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Why is Turkey an earthquake hot spot?

Hannah Fuchs | Carla Bleiker
February 6, 2023

Strong earthquakes struck Turkey and Syria on Monday. The region is frequently hit by tremors. Here's why.

People rescue a person on a stretcher from a collapsed building in Adana, Turkey
Aid agencies and volunteers work tireleslly to pull survivors from the rubble in TurkeyImage: IHA/AP Photo/picture alliance

Thousands of people have died and many more were injured in the massive earthquakes that struck Turkey and Syria on Monday. The number of victims is expected to rise. Emergency workers are working around-the-clock to rescue people from the rubble, but they have to contend with adverse weather conditions. Temperatures in the affected areas frequently dip below freezing, and some affected areas have seen heavy snowfall.

The epicenter of the 7.4-magnitude quake was located in the province of Kahramanmaras near the Syrian border, according to Turkey's Afad disaster management agency. Another 6.6-magnitude earthquake was measured shortly after in Gaziantep province, Afad said.

Dynamic puzzle

Earthquakes are not uncommon in Turkey and other regions of the world. But why? It's important to know that the Earth's crust is a kind of puzzle ― albeit a dynamic one that consists of many individual pieces: A few gigantic oceanic plates and several small continental crustal plates. The science is not conclusive on exactly how many.

Scientists know that these plates move a couple centimeters (approximately 1 inch) each year. They can move away from each other, toward each other or sometimes up against each other, causing the continent above them to move. These movements are called plate tectonics.

'The question is not if an earthquake will occur, but when'

In October 2020, an earthquake shook the Aegean Sea. The epicenter was located off the province of Izmir near the surface of the sea. More than 100 people died and over 1,000 others were injured.

Turkey has long been of particular interest to earthquake researchers. The German Research Center for Geosciences (GFZ) in Potsdam installed measuring equipment in Turkey and has been conducting seismic monitoring in the country since the 1980s. GFZ records show that the earthquake risk is very high throughout the region around the Sea of Marmara, for example, where Istanbul lies.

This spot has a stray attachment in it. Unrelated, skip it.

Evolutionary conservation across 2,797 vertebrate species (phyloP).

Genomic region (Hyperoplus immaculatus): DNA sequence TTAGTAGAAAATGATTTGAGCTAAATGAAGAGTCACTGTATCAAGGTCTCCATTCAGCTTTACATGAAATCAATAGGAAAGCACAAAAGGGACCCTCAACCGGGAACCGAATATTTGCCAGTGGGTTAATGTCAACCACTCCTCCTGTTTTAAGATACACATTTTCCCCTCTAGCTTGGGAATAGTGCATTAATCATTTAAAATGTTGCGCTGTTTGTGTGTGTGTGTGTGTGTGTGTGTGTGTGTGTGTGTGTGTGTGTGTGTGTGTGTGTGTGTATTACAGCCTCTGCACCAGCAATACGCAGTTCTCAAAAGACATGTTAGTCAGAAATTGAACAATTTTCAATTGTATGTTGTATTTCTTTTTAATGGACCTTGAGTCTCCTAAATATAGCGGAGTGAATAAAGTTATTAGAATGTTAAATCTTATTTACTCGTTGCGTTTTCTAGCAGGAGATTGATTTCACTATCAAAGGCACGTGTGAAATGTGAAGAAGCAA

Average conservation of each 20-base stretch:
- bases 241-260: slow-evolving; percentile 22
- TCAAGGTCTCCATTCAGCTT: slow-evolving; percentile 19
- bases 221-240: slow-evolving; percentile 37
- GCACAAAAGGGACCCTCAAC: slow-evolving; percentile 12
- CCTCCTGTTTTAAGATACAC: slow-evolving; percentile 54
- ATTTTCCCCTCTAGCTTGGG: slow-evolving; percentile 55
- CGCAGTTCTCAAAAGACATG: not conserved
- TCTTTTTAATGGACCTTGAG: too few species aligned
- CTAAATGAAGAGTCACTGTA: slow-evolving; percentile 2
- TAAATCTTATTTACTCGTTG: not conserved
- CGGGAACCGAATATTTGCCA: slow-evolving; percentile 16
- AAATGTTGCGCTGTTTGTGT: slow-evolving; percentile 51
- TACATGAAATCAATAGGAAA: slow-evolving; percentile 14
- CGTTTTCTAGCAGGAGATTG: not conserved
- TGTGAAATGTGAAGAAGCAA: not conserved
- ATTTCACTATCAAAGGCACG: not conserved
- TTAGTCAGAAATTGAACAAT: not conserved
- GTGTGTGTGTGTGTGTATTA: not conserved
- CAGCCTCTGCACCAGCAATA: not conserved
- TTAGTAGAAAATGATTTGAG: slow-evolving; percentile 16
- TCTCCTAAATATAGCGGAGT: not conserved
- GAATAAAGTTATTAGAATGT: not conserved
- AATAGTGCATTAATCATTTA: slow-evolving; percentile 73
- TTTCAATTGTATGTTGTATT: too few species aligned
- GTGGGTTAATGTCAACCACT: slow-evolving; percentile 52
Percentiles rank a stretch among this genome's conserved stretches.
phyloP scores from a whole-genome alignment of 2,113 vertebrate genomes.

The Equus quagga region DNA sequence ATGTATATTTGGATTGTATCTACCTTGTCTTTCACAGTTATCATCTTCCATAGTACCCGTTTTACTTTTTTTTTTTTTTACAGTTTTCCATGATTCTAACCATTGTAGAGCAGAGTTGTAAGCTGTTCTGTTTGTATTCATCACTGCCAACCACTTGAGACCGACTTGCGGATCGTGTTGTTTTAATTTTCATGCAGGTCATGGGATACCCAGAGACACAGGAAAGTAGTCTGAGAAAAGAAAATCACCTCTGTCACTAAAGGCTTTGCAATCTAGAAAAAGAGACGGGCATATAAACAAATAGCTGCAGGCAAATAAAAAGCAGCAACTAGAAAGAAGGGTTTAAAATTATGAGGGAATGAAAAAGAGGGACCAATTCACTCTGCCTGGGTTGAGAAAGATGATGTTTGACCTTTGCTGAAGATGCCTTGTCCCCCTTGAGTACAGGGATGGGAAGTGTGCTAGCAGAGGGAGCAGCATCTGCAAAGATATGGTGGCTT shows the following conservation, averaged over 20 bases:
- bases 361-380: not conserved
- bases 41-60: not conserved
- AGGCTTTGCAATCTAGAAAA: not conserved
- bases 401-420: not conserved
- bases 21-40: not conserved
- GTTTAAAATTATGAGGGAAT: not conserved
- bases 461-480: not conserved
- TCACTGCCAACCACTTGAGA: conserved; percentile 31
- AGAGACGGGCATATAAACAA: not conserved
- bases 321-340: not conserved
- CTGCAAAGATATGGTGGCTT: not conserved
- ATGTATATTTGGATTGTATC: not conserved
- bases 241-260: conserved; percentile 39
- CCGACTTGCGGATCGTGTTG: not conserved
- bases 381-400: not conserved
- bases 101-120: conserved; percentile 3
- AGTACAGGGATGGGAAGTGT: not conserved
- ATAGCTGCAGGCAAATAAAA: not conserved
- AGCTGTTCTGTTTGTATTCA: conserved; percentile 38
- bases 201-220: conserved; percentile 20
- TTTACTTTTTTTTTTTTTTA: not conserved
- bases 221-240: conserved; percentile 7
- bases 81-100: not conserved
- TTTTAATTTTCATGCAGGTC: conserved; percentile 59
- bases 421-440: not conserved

"The question is not whether an earthquake will come. The question is when it will come," Marco Bohnhoff, a seismologist at GFZ and an expert on the region, said in 2019.

Bohnhoff and other experts base this estimate on the occurrence of several strong earthquakes throughout Istanbul's history, the ongoing continental drift beneath the Sea of Marmara and an the existence of an area of the earthquake zone located just outside Istanbul that has long been suspiciously quiet.

Bohnhoff said that there was a lot of evidence suggesting that the plates in this area were "snagged," causing tension to build up. Eventually, he suggested, the rock would not be able to withstand the tension anymore and the plates pushing against each other would move in a jolt of several meters in a matter of seconds.

Stable building structure and subsoil crucial for earthquake safety

The real danger to buildings, infrastructure and the local population is posed by the earthquake-waves in which the ground moves. How much damage they do depends on how strong the earthquake is.

A good way to keep people safe is earthquake-resistant construction. Unfortunately, this is very expensive, Bohnhoff said, adding that builders have to ask themselves whether to retrofit old buildings or tear them down and start from scratch.

During the quakes in the Turkish-Syrian border region on Monday morning, more than 1,700 buildings are said to have collapsed in Turkey alone.

"Photos shows that some of the collapsed buildings may have been built prior to modern seismic design code so they might not be appropriately designed and detailed for such a large magnitude earthquake," said Mehdi Kashani, associate professor of structural and earthquake engineering at the University of Southampton in the UK.

"The combination of large magnitude and shallow depth made this earthquake extremely destructive. We need to investigate the collapsed structures in detail and learn from this devastating event to design our structures and cities to be resilient to such events."

But it is not just a building's bones that play a significant role in whether it can withstand an earthquake ― the ground on which it is built matters, too. As a general rule, the firmer the better, Bohnhoff said: "It is best if the subsoil is granite. Dry-laid sediments such as sand or clay are less preferable."

On soft bedrock, he said, ground motion amplification is more likely to occur, sometimes along with what is called liquefaction. The seismologist compared this process to what happens with wet sand on a beach. If you repeatedly tap the same spot in the sand, water collects in the pit.

"Then the subsurface becomes unstable," he said.

Editor's note: An earlier version of this article appeared in German on November 2, 2020.

Carla Bleiker
Carla Bleiker Editor, channel manager and reporter focusing on US politics and science@cbleiker